WILLIAMSTOWN -- The Mount Greylock Regional School District's annual budget is on par with the spending of regional school districts of similar size and demographic.
School Committee member Heather Williams presented an analysis comparing Mount Greylock's finances to nine other regional school districts in Massachusetts on Tuesday night.
"The idea behind this analysis is that we should compare apples to apples, and figure out whether or not Mount Greylock is spending more than schools like us given the number of students we have, or less," she said.
The analysis was started by Steve Sheppard, a member of the Long-Range Financial Planning Committee and an economics professor at Williams College, and the information Williams presented was to update the analysis done in 2007 and 2009.
For Mount Greylock and each of the other nine school districts, a dot is plotted on a graph where the number of in-district students on one axis lines up with the school's budget on the other axis, she said. Then once the information is plotted, a line is drawn that best fits the 10 points, Williams said.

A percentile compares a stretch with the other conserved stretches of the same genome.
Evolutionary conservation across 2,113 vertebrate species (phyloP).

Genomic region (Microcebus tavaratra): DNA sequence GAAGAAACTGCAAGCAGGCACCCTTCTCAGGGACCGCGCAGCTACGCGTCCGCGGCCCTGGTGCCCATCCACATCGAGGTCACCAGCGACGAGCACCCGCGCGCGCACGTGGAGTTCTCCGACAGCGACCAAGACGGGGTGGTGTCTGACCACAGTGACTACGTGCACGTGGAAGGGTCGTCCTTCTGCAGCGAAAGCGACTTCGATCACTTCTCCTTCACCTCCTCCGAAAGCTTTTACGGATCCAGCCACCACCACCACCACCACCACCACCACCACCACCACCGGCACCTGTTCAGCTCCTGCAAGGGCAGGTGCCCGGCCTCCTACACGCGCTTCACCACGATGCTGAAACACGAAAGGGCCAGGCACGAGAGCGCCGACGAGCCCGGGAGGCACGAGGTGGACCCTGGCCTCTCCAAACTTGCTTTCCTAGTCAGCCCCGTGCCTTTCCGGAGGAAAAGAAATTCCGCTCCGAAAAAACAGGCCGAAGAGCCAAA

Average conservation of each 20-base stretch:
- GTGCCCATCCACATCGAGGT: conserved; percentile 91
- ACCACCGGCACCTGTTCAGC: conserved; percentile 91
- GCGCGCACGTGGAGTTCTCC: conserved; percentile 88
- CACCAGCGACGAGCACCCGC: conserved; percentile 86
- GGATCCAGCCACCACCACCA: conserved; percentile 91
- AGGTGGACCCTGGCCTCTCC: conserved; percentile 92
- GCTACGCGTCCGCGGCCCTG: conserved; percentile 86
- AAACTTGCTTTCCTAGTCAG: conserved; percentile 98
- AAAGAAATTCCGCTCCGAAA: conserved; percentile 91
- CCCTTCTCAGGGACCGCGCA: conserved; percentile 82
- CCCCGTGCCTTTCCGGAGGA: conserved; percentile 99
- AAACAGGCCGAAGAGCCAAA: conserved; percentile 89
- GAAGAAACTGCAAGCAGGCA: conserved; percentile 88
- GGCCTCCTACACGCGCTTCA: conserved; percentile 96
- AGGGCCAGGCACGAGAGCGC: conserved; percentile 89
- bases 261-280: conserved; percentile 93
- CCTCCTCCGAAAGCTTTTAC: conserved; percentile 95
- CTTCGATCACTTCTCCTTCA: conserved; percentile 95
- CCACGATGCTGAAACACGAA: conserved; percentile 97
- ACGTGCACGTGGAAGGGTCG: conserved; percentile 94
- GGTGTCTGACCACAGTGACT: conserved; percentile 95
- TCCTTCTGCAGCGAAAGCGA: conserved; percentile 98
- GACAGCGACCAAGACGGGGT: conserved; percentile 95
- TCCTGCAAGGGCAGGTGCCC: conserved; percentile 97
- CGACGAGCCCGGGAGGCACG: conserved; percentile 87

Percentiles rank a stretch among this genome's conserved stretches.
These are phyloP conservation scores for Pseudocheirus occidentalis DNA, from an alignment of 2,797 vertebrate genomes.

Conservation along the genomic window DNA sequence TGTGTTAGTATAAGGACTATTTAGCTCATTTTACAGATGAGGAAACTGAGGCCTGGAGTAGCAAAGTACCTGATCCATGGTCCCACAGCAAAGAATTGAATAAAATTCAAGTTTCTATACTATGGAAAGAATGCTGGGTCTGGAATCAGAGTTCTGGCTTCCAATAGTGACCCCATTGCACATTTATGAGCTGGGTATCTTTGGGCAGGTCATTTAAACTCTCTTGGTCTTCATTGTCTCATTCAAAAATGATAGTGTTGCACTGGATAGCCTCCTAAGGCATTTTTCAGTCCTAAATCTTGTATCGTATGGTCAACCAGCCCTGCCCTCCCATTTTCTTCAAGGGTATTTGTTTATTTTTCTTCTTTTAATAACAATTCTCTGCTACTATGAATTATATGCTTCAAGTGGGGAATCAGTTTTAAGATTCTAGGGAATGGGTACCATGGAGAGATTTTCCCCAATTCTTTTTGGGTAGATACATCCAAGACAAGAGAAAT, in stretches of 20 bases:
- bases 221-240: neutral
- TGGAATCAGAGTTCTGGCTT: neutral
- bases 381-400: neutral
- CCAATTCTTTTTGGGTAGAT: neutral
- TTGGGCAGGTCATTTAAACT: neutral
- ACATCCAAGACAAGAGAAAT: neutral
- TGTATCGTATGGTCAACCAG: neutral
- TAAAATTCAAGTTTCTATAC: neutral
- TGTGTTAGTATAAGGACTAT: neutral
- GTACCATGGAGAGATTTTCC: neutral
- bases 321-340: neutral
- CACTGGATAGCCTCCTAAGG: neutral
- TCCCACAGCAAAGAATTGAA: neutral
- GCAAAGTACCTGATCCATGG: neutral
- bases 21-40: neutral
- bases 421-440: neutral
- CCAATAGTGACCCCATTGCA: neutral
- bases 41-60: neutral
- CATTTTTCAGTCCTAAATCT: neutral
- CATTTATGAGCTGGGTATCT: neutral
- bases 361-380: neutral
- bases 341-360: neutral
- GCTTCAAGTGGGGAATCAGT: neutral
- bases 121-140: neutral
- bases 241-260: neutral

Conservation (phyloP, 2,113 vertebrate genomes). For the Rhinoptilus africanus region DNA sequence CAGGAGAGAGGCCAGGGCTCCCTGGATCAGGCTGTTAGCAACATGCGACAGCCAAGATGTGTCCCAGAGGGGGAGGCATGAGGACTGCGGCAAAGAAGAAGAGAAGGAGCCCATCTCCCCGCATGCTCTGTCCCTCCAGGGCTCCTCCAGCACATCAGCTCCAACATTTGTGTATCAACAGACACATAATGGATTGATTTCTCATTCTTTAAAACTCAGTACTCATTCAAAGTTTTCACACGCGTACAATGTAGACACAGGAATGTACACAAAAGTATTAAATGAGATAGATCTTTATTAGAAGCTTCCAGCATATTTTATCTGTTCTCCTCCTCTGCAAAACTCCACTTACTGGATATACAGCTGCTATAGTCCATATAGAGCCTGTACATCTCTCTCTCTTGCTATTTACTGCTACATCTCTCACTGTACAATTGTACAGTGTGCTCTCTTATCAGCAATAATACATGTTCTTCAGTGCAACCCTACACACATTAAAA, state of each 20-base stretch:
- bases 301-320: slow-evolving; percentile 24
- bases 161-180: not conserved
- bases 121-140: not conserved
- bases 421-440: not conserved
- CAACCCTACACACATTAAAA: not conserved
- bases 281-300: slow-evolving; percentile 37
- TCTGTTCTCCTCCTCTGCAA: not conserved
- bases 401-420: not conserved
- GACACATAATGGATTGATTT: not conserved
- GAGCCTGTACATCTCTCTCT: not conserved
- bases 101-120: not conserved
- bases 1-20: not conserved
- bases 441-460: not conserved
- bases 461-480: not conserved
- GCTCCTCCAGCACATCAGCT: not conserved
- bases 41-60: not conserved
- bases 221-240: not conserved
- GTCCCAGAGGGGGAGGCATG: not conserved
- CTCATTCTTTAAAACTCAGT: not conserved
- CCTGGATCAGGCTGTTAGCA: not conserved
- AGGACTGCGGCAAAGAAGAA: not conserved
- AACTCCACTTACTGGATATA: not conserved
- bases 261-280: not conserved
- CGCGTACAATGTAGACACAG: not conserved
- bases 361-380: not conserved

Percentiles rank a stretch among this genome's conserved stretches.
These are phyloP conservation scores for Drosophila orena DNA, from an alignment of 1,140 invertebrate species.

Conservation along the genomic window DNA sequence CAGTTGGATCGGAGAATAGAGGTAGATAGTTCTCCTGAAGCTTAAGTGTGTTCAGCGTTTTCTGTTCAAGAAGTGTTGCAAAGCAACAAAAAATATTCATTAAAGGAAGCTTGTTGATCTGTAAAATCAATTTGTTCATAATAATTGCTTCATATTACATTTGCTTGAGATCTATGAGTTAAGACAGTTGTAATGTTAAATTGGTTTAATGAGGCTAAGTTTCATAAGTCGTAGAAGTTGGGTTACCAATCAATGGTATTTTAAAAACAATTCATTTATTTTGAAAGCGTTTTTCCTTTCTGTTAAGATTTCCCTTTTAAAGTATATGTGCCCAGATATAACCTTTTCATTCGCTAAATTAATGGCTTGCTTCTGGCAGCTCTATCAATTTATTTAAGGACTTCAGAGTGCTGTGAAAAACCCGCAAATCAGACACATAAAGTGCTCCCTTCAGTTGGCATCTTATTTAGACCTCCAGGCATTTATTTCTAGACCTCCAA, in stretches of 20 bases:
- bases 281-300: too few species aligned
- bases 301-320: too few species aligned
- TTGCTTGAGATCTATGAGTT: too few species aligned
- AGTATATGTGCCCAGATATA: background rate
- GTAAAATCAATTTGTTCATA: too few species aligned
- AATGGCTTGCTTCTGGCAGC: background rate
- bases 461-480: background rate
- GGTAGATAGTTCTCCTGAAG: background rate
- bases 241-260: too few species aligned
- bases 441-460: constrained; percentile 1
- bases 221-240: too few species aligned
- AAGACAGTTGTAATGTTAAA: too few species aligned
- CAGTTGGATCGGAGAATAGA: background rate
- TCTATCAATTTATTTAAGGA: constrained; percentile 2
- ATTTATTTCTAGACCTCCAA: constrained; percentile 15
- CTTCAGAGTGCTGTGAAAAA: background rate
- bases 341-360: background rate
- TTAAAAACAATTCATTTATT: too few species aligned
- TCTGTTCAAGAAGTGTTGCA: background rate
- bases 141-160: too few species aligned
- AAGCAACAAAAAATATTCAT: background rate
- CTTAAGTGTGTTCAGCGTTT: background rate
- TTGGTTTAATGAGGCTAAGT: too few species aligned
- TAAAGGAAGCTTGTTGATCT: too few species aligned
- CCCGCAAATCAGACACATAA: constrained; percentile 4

"Most schools fall very close to the line," she said.
Looking at the past five years beginning with fiscal 2011, Mount Greylock's budget has been close to the line, but it was $1 to $2 million above the line five years ago, she said.
"Then with the adjustments after the crash, we have been sitting right on the line, so
The findings made by the analysis are of concern since the school district should be above average with its finances as it is with its programming, she said.
"Sometimes people say Mount Greylock is such a rich school, and we're not. We're average in terms of our budget," she said.
Williams said she also updated the sections of the analysis that compare the cost per student spent by each regional school district in a specific area.
There were two areas where Mount Greylock fell outside the group, which were spending on professional development and spending on insurance and retirement, she said.
The amount per student spent on professional development was below what was spent by the other nine school districts, while the amount spent on insurance and retirement at Mount Greylock had historically been high, she said.
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